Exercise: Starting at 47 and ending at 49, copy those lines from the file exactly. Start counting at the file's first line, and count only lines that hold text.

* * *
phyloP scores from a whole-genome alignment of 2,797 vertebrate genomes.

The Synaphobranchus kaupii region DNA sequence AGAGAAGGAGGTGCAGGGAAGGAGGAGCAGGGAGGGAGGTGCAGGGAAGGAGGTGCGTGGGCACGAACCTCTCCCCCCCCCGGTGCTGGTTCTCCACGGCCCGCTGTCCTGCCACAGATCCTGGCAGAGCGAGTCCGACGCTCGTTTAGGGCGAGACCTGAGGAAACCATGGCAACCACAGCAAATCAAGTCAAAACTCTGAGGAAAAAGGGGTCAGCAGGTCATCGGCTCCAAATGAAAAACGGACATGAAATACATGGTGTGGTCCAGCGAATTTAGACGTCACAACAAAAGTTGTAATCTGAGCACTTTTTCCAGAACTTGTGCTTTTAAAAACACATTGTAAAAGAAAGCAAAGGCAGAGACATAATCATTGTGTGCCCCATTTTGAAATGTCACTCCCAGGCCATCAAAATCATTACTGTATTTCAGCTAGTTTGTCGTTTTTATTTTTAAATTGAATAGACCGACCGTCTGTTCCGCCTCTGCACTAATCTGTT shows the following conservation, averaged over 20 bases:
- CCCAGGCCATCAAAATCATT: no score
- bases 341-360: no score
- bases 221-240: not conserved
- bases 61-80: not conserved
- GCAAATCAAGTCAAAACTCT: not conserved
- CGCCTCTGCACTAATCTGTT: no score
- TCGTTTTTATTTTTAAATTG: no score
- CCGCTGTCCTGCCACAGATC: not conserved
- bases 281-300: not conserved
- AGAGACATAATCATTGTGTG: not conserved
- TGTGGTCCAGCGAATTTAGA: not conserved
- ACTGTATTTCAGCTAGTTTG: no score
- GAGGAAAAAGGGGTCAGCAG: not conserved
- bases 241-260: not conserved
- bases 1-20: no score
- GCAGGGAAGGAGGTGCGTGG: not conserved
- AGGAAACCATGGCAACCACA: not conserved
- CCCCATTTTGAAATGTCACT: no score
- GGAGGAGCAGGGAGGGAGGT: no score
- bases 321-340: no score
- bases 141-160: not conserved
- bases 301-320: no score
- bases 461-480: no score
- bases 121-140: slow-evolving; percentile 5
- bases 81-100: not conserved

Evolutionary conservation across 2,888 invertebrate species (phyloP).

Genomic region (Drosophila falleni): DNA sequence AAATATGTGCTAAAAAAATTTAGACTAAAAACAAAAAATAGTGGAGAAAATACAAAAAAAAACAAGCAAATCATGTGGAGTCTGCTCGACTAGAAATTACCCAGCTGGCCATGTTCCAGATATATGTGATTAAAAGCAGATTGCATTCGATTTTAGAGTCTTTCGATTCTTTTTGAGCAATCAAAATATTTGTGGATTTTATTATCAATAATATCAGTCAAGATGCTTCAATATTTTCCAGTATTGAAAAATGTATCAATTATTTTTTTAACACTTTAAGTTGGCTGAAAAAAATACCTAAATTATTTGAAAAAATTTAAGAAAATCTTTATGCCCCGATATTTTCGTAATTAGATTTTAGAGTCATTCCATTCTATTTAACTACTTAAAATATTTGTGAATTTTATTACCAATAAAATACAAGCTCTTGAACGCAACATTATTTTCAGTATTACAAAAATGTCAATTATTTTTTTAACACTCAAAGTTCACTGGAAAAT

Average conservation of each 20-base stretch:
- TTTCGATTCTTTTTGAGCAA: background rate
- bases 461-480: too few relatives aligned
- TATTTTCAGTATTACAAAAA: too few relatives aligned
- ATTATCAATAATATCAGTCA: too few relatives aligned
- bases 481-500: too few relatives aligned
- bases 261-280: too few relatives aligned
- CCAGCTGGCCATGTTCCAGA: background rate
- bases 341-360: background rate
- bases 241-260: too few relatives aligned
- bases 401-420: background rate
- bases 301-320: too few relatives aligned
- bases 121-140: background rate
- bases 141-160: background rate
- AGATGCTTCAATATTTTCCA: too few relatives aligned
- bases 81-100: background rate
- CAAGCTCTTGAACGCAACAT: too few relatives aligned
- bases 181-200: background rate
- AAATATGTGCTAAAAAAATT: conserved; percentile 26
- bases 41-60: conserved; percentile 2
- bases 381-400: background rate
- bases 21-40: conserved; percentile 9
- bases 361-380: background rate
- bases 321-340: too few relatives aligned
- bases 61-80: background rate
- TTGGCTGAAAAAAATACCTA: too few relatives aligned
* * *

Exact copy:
- bases 181-200: background rate
- AAATATGTGCTAAAAAAATT: conserved; percentile 26
- bases 41-60: conserved; percentile 2